Faced with a looming recession and rapidly falling inflation, the European Central Bank (ECB) cut rates by 50 points Thursday as monetary authorities around the world step up efforts to cut the cost of money.
Thursday's cuts brought rates in the euro zone to 3.25 percent
The ECB's move followed the Bank of England's (BoE) dramatic announcement that it was slashing rates by 1.5 percentage points to 3 percent.
The BoE's more-than-forecast cut underscored the speed of the economic deterioration threatening Britain with the most aggressive forecasts for the British central bank to cut by 100 basis points.
Thursday's cuts in borrowing costs brought the rates in the 15-member eurozone down to 3.25 percent and to 3 percent in Britain. The ECB has now slashed rates by 100 basis points in just four weeks, while the BoE has trimmed rates by 250 basis points in a month.
Analysts expect both banks to follow up Thursday's cuts with more reductions in borrowing costs in the coming months and predict that rates could be as low as 2 percent by the middle of next year.
The global drive to lower rates also forms part of the build-up to a meeting of European Union leaders in Brussels Friday and a larger gathering of the Group of 20 government chiefs in Washington in a week to discuss measures for dealing with the global financial crisis.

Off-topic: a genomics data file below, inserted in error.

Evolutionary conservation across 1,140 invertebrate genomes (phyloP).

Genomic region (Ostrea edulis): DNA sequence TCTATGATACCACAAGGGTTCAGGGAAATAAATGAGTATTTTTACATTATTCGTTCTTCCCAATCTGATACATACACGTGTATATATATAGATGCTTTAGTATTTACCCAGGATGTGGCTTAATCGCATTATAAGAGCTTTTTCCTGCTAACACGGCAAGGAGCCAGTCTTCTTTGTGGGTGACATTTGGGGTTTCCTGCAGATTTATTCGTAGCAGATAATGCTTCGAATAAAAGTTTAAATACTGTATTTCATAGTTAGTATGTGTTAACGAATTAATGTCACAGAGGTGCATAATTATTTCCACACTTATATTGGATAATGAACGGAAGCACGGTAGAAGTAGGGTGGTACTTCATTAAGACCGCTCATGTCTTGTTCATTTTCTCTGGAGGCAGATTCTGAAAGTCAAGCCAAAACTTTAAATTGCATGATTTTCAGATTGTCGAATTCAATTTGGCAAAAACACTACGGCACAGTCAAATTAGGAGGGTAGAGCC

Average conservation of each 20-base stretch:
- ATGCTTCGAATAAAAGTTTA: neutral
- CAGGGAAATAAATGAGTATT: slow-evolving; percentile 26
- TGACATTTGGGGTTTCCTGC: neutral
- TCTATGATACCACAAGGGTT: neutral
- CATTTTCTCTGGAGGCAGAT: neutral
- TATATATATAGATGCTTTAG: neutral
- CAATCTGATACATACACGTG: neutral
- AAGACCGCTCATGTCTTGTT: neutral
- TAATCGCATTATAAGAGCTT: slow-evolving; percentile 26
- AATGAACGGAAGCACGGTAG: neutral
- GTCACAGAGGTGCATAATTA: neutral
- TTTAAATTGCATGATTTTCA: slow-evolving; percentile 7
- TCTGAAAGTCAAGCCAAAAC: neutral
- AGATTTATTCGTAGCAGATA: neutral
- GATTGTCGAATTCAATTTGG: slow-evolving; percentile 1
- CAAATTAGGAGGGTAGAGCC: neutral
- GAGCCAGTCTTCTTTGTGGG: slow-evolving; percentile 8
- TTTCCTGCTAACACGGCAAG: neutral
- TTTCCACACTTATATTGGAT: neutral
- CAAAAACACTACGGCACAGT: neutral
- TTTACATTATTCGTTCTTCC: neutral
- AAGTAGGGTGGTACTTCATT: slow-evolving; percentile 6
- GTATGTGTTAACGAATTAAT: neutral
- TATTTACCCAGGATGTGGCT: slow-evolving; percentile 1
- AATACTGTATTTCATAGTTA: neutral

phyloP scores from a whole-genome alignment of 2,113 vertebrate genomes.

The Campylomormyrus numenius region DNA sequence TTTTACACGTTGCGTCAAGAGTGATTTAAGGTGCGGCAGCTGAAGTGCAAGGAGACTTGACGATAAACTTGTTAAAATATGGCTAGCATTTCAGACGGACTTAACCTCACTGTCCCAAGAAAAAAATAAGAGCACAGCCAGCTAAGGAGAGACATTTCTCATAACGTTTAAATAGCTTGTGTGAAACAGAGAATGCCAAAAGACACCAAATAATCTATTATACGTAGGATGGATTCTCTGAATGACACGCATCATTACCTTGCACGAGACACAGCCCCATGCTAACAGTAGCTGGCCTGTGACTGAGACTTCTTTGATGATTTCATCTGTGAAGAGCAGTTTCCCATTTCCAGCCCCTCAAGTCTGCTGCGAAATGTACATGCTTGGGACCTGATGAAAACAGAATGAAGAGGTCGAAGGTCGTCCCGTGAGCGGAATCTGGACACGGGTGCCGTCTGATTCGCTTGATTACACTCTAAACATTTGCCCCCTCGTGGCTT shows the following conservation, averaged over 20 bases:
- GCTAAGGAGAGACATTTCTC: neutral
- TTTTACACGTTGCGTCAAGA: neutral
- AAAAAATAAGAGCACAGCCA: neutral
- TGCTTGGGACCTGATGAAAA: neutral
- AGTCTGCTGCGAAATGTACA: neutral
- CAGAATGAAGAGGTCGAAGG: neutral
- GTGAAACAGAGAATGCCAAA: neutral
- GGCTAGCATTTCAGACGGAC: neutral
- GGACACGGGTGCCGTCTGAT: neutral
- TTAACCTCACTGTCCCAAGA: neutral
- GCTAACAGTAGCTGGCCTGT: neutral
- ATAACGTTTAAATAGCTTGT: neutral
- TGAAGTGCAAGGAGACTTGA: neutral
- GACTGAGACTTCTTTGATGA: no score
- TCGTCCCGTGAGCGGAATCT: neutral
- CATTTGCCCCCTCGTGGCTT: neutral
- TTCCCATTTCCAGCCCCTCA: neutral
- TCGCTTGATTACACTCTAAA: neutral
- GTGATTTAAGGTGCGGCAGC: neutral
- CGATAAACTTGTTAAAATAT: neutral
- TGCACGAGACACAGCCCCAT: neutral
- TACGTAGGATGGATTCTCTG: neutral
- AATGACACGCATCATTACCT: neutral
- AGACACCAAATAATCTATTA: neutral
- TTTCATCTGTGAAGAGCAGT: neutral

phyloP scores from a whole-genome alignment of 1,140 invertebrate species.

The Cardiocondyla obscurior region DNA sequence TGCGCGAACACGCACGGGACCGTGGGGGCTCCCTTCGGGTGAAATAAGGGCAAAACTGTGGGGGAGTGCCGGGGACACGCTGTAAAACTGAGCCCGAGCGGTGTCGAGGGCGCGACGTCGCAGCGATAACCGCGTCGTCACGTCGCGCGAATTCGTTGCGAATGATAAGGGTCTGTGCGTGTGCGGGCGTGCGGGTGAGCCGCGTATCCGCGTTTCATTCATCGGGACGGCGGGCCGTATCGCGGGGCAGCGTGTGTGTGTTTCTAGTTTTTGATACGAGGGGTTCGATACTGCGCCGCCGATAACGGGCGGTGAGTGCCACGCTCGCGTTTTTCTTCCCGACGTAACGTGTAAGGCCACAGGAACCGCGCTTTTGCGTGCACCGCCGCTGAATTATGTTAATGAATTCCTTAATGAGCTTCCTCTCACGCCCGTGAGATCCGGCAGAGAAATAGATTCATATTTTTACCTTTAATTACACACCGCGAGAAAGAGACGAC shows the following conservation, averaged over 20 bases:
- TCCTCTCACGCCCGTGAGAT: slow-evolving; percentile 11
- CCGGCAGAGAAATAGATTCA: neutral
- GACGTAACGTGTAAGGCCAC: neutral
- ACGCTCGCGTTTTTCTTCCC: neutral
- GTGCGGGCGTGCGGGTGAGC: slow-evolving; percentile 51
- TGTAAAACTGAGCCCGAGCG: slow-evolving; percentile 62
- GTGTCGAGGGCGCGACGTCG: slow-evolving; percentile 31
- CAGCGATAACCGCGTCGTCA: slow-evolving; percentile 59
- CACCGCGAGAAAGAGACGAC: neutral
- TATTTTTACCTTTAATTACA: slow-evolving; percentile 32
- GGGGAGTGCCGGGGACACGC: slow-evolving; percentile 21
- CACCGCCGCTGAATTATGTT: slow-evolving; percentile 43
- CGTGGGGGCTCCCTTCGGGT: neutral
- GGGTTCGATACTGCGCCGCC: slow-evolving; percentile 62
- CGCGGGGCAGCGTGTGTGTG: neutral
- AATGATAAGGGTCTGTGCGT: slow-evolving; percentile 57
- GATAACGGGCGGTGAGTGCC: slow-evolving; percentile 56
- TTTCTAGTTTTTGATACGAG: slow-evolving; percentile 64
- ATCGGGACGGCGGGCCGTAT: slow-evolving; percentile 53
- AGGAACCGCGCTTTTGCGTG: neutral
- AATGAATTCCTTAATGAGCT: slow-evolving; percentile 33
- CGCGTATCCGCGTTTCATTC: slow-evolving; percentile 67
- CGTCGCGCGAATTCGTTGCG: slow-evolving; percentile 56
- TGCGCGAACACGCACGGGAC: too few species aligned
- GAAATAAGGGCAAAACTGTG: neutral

The Bank of England's cuts have been more aggressive
Indeed, this week's ECB and BoE reductions also come in the wake of new wave of rate cuts around the world lead by the US Federal Reserve and the Bank of Japan.
The monetary authorities in Norway, Slovakia, the Czech Republic, South Korea, Taiwan, Israel and China have also reduced the cost of money in the run-up to Thursday's BoE's nine-member monetary committee meeting in London and the ECB's 21-head governing council gathering in Frankfurt.
On Tuesday, Australia's Reserve Bank delivered its third rate cut in as many months slashing rates by a hefty 75 basis points.
More to the point, the gloomy global economic outlook and falling inflation is giving central banks around the world room to move on borrowing costs.
Eurozone inflation slipped to 3.2 percent in October from 3.6 percent in September on falling oil prices. Preliminary data released last week showed business confidence in the currency bloc plunging to a 15-year low.
The eurozone economy is expected to grow by a feeble 0.1 percent next year, the European Commission said in its latest projections released Monday inflation would sink to 2.2 per cent next year.